- Researchers Find Link Between Climate Change and Gastrointestinal IllnessesPosted 1 month ago
- Spring 2017 Environmental Monitor Out NowPosted 2 months ago
- All-In-One Weather Station: G2-METPosted 2 months ago
- Researchers Find Link Between Forest Fires And HealthPosted 2 months ago
- Army Corps of Engineers Protects River WildlifePosted 2 months ago
- Researchers Track Glacial Meltwater On Its Surprising JourneyPosted 3 months ago
- In Ontario Lakes, Non-Native Bass Impact Native FishPosted 5 months ago
- Lake Michigan Yellow Perch Bounce Back After Commercial BanPosted 5 months ago
Woods Hole researchers successfully test whale-detecting robots
Scientists from the Woods Hole Oceanographic Institution successfully tested new autonomous underwater vehicles designed to listen for whales in the open ocean, according to a WHOI press release.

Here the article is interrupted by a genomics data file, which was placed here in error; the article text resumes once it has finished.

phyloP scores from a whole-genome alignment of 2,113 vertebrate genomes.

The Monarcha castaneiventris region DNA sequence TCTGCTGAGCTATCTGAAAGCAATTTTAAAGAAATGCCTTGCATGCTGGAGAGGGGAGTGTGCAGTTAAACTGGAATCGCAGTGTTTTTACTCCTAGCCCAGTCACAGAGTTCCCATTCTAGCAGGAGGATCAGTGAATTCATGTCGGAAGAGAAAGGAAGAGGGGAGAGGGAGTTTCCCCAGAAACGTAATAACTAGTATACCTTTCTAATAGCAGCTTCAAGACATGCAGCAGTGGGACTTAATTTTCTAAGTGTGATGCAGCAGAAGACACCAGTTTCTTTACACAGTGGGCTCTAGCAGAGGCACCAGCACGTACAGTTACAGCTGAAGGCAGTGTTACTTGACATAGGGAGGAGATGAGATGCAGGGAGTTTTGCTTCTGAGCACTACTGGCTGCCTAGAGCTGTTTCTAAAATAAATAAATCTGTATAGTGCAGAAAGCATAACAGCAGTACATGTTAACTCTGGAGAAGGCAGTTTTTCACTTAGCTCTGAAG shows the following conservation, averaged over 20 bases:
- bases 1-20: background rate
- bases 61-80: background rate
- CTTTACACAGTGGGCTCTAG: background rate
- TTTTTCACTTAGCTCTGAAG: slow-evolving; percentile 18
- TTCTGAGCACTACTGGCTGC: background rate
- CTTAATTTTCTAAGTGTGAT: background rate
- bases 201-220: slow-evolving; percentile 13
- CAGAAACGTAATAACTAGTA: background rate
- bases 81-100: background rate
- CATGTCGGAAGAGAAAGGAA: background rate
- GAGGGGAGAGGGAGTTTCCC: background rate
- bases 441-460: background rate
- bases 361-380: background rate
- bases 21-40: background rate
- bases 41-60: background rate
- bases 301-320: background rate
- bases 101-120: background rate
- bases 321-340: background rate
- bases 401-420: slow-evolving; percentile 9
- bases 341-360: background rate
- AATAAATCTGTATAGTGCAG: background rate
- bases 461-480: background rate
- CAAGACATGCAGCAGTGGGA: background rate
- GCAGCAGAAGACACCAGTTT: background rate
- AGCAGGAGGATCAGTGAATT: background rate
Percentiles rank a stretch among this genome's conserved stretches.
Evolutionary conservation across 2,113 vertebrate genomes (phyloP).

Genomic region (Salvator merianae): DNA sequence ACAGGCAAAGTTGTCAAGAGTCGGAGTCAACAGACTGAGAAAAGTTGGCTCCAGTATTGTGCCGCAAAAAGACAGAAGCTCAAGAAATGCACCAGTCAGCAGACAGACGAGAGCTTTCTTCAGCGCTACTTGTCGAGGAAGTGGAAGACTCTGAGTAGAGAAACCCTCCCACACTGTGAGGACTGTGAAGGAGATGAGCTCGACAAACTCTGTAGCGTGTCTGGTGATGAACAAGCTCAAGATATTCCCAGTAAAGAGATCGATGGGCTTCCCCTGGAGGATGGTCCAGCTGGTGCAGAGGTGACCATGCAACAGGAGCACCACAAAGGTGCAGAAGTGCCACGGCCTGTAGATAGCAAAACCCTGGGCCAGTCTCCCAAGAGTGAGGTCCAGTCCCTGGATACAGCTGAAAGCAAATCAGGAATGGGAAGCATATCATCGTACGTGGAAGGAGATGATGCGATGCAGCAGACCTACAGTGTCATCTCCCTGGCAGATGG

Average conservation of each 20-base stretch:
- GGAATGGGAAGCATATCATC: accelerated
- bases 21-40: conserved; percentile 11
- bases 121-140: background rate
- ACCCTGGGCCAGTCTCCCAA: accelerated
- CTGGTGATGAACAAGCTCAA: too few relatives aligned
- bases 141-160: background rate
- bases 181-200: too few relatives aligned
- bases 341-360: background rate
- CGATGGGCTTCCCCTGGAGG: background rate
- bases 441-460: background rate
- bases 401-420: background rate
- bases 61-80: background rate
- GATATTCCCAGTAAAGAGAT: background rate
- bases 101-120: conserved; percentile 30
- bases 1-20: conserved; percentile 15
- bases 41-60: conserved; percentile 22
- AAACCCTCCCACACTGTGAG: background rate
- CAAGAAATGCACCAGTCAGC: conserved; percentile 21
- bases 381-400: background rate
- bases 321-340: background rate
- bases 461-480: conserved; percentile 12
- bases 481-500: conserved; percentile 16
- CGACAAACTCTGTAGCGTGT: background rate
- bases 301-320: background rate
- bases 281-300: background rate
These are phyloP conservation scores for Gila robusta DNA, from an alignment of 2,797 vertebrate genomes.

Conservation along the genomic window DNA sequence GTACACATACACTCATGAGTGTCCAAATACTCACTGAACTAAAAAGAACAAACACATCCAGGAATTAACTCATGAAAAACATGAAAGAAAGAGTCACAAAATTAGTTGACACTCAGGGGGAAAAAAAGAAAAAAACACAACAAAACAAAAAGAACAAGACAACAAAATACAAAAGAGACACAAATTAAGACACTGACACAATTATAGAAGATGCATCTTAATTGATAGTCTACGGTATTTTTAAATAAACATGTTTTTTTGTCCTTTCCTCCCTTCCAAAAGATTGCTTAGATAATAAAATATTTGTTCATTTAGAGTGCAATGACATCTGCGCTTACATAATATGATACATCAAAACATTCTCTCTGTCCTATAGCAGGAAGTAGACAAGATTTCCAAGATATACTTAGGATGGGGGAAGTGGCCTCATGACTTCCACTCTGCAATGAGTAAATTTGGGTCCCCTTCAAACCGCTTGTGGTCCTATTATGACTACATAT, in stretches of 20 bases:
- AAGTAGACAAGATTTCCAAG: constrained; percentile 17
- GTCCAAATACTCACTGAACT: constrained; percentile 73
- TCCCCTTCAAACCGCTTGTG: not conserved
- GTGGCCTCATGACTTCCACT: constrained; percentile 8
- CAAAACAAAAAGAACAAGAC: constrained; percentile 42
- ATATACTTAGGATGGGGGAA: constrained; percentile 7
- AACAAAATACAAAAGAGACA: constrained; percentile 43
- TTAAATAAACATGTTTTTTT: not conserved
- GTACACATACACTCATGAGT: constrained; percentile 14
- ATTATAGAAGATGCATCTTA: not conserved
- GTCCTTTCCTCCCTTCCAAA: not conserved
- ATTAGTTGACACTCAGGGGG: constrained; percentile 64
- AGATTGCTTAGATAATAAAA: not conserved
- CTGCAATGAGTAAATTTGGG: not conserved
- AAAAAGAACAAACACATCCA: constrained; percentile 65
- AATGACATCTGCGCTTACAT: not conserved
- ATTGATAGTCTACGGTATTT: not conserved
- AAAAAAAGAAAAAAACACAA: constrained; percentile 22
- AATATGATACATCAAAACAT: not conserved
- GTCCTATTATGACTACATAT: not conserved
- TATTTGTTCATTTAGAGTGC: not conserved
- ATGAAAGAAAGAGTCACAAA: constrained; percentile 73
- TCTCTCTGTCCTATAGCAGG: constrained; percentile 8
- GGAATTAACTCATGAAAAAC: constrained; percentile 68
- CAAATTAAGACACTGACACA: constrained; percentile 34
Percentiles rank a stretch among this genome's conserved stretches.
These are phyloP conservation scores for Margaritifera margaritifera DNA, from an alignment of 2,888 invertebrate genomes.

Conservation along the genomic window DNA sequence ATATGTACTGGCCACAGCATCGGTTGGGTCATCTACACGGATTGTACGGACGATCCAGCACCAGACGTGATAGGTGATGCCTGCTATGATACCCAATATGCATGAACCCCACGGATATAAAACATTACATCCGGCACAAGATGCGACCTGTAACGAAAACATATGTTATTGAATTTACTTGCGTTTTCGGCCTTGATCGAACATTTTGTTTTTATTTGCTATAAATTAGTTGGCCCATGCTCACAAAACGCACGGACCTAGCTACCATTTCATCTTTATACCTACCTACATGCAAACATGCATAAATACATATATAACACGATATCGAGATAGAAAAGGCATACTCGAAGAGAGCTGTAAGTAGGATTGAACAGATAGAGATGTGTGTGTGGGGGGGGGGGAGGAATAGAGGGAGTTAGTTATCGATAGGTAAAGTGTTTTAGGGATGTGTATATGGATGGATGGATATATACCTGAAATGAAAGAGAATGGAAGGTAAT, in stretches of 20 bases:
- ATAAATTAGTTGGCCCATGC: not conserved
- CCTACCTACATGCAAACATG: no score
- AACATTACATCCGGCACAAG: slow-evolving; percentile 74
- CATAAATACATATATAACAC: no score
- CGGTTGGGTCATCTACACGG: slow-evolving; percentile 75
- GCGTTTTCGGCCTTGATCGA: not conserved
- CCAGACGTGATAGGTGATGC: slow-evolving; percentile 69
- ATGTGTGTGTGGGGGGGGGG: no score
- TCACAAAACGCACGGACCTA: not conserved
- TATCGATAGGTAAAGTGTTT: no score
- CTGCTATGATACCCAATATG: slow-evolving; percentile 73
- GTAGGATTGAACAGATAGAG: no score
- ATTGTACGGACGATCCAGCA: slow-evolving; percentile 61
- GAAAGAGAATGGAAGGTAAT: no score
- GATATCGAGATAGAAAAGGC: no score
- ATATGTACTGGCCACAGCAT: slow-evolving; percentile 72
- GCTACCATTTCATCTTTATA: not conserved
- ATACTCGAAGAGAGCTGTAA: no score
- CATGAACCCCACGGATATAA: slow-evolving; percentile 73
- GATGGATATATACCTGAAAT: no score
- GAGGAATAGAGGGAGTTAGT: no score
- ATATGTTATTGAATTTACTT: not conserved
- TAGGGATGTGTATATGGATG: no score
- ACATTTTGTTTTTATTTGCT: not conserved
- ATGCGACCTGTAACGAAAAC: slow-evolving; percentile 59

The two robots detected nine endangered baleen whales from their calls during a three week deployment in the Gulf of Maine.
Success means scientists can much more easily track and study whales, which travel to the Gulf of Maine in the fall and winter. Human spotting by boat or plane is the only method currently used, but rough seas make this task difficult.
The AUVs are based on glider robots, which quietly ride currents traveling up and down through ocean layers. Small microphones mounted on the underside of the robots detect whale calls thanks to specially designed software. Data transmits in real time through an Iridium modem.
Image: An ocean-going glider equipped with a digital acoustic monitoring instrument (Credit Nick Woods/Woods Hole Oceanographic Institution)